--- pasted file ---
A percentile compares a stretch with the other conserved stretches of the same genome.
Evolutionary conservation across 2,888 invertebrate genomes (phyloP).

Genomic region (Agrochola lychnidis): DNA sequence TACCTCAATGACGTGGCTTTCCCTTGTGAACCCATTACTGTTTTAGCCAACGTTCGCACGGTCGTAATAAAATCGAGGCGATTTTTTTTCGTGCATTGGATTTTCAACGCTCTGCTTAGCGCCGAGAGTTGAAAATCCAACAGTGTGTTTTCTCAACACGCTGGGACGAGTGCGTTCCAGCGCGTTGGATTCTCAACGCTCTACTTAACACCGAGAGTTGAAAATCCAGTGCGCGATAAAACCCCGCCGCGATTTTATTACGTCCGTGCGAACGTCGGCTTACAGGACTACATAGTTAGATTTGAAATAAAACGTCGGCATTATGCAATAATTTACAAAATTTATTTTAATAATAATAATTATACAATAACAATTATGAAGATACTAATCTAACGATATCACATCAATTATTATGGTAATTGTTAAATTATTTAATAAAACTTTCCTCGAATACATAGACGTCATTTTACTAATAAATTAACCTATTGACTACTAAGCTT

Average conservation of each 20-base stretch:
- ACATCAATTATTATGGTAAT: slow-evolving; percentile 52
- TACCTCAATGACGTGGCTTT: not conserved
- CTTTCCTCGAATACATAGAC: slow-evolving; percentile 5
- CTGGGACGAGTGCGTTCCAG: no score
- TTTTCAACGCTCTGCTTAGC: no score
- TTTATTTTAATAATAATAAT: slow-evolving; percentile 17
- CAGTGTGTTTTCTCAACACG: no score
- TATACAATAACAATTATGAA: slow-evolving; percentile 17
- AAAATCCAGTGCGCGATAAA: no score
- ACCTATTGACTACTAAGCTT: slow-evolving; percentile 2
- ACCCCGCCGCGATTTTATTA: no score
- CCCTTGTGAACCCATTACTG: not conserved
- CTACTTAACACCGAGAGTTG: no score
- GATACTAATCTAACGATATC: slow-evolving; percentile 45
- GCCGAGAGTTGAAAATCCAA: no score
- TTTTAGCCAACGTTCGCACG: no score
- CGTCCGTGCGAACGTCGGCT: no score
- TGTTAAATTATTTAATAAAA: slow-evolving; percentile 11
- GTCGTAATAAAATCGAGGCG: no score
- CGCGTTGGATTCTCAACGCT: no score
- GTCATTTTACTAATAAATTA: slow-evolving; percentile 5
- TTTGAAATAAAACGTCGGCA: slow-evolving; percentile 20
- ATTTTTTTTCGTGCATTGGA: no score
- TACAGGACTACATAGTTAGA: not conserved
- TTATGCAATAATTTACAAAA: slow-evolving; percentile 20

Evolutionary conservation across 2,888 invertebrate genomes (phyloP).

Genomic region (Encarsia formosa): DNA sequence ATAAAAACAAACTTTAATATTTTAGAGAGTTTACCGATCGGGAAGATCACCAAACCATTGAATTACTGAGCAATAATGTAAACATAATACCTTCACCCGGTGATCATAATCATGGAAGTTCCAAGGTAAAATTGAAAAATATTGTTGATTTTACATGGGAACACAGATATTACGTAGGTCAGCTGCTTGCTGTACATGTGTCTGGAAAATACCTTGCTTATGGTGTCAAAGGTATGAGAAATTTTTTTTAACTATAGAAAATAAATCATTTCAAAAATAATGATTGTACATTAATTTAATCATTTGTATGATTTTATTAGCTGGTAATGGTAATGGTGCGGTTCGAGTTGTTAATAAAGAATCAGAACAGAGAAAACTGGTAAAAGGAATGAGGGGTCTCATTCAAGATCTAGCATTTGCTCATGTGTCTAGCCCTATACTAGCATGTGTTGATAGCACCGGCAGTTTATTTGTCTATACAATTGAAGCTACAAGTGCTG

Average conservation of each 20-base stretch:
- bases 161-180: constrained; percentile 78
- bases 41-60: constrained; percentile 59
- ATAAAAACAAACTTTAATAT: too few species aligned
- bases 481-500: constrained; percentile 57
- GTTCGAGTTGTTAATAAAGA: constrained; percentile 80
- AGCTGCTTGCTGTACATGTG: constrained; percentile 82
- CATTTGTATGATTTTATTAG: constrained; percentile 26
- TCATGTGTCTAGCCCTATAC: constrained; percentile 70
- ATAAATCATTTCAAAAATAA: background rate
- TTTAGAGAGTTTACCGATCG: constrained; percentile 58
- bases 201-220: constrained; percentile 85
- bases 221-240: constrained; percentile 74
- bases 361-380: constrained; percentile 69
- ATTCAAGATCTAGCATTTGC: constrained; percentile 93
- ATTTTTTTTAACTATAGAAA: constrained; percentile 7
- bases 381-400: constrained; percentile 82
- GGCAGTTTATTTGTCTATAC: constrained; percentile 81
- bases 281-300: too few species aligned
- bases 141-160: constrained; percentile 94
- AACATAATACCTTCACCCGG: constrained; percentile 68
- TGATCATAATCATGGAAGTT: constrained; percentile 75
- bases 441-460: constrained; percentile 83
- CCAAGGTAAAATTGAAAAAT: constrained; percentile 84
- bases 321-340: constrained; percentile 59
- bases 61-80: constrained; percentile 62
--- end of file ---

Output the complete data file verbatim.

A percentile compares a stretch with the other conserved stretches of the same genome.
Evolutionary conservation across 2,888 invertebrate genomes (phyloP).

Genomic region (Agrochola lychnidis): DNA sequence TACCTCAATGACGTGGCTTTCCCTTGTGAACCCATTACTGTTTTAGCCAACGTTCGCACGGTCGTAATAAAATCGAGGCGATTTTTTTTCGTGCATTGGATTTTCAACGCTCTGCTTAGCGCCGAGAGTTGAAAATCCAACAGTGTGTTTTCTCAACACGCTGGGACGAGTGCGTTCCAGCGCGTTGGATTCTCAACGCTCTACTTAACACCGAGAGTTGAAAATCCAGTGCGCGATAAAACCCCGCCGCGATTTTATTACGTCCGTGCGAACGTCGGCTTACAGGACTACATAGTTAGATTTGAAATAAAACGTCGGCATTATGCAATAATTTACAAAATTTATTTTAATAATAATAATTATACAATAACAATTATGAAGATACTAATCTAACGATATCACATCAATTATTATGGTAATTGTTAAATTATTTAATAAAACTTTCCTCGAATACATAGACGTCATTTTACTAATAAATTAACCTATTGACTACTAAGCTT

Average conservation of each 20-base stretch:
- ACATCAATTATTATGGTAAT: slow-evolving; percentile 52
- TACCTCAATGACGTGGCTTT: not conserved
- CTTTCCTCGAATACATAGAC: slow-evolving; percentile 5
- CTGGGACGAGTGCGTTCCAG: no score
- TTTTCAACGCTCTGCTTAGC: no score
- TTTATTTTAATAATAATAAT: slow-evolving; percentile 17
- CAGTGTGTTTTCTCAACACG: no score
- TATACAATAACAATTATGAA: slow-evolving; percentile 17
- AAAATCCAGTGCGCGATAAA: no score
- ACCTATTGACTACTAAGCTT: slow-evolving; percentile 2
- ACCCCGCCGCGATTTTATTA: no score
- CCCTTGTGAACCCATTACTG: not conserved
- CTACTTAACACCGAGAGTTG: no score
- GATACTAATCTAACGATATC: slow-evolving; percentile 45
- GCCGAGAGTTGAAAATCCAA: no score
- TTTTAGCCAACGTTCGCACG: no score
- CGTCCGTGCGAACGTCGGCT: no score
- TGTTAAATTATTTAATAAAA: slow-evolving; percentile 11
- GTCGTAATAAAATCGAGGCG: no score
- CGCGTTGGATTCTCAACGCT: no score
- GTCATTTTACTAATAAATTA: slow-evolving; percentile 5
- TTTGAAATAAAACGTCGGCA: slow-evolving; percentile 20
- ATTTTTTTTCGTGCATTGGA: no score
- TACAGGACTACATAGTTAGA: not conserved
- TTATGCAATAATTTACAAAA: slow-evolving; percentile 20

Evolutionary conservation across 2,888 invertebrate genomes (phyloP).

Genomic region (Encarsia formosa): DNA sequence ATAAAAACAAACTTTAATATTTTAGAGAGTTTACCGATCGGGAAGATCACCAAACCATTGAATTACTGAGCAATAATGTAAACATAATACCTTCACCCGGTGATCATAATCATGGAAGTTCCAAGGTAAAATTGAAAAATATTGTTGATTTTACATGGGAACACAGATATTACGTAGGTCAGCTGCTTGCTGTACATGTGTCTGGAAAATACCTTGCTTATGGTGTCAAAGGTATGAGAAATTTTTTTTAACTATAGAAAATAAATCATTTCAAAAATAATGATTGTACATTAATTTAATCATTTGTATGATTTTATTAGCTGGTAATGGTAATGGTGCGGTTCGAGTTGTTAATAAAGAATCAGAACAGAGAAAACTGGTAAAAGGAATGAGGGGTCTCATTCAAGATCTAGCATTTGCTCATGTGTCTAGCCCTATACTAGCATGTGTTGATAGCACCGGCAGTTTATTTGTCTATACAATTGAAGCTACAAGTGCTG

Average conservation of each 20-base stretch:
- bases 161-180: constrained; percentile 78
- bases 41-60: constrained; percentile 59
- ATAAAAACAAACTTTAATAT: too few species aligned
- bases 481-500: constrained; percentile 57
- GTTCGAGTTGTTAATAAAGA: constrained; percentile 80
- AGCTGCTTGCTGTACATGTG: constrained; percentile 82
- CATTTGTATGATTTTATTAG: constrained; percentile 26
- TCATGTGTCTAGCCCTATAC: constrained; percentile 70
- ATAAATCATTTCAAAAATAA: background rate
- TTTAGAGAGTTTACCGATCG: constrained; percentile 58
- bases 201-220: constrained; percentile 85
- bases 221-240: constrained; percentile 74
- bases 361-380: constrained; percentile 69
- ATTCAAGATCTAGCATTTGC: constrained; percentile 93
- ATTTTTTTTAACTATAGAAA: constrained; percentile 7
- bases 381-400: constrained; percentile 82
- GGCAGTTTATTTGTCTATAC: constrained; percentile 81
- bases 281-300: too few species aligned
- bases 141-160: constrained; percentile 94
- AACATAATACCTTCACCCGG: constrained; percentile 68
- TGATCATAATCATGGAAGTT: constrained; percentile 75
- bases 441-460: constrained; percentile 83
- CCAAGGTAAAATTGAAAAAT: constrained; percentile 84
- bases 321-340: constrained; percentile 59
- bases 61-80: constrained; percentile 62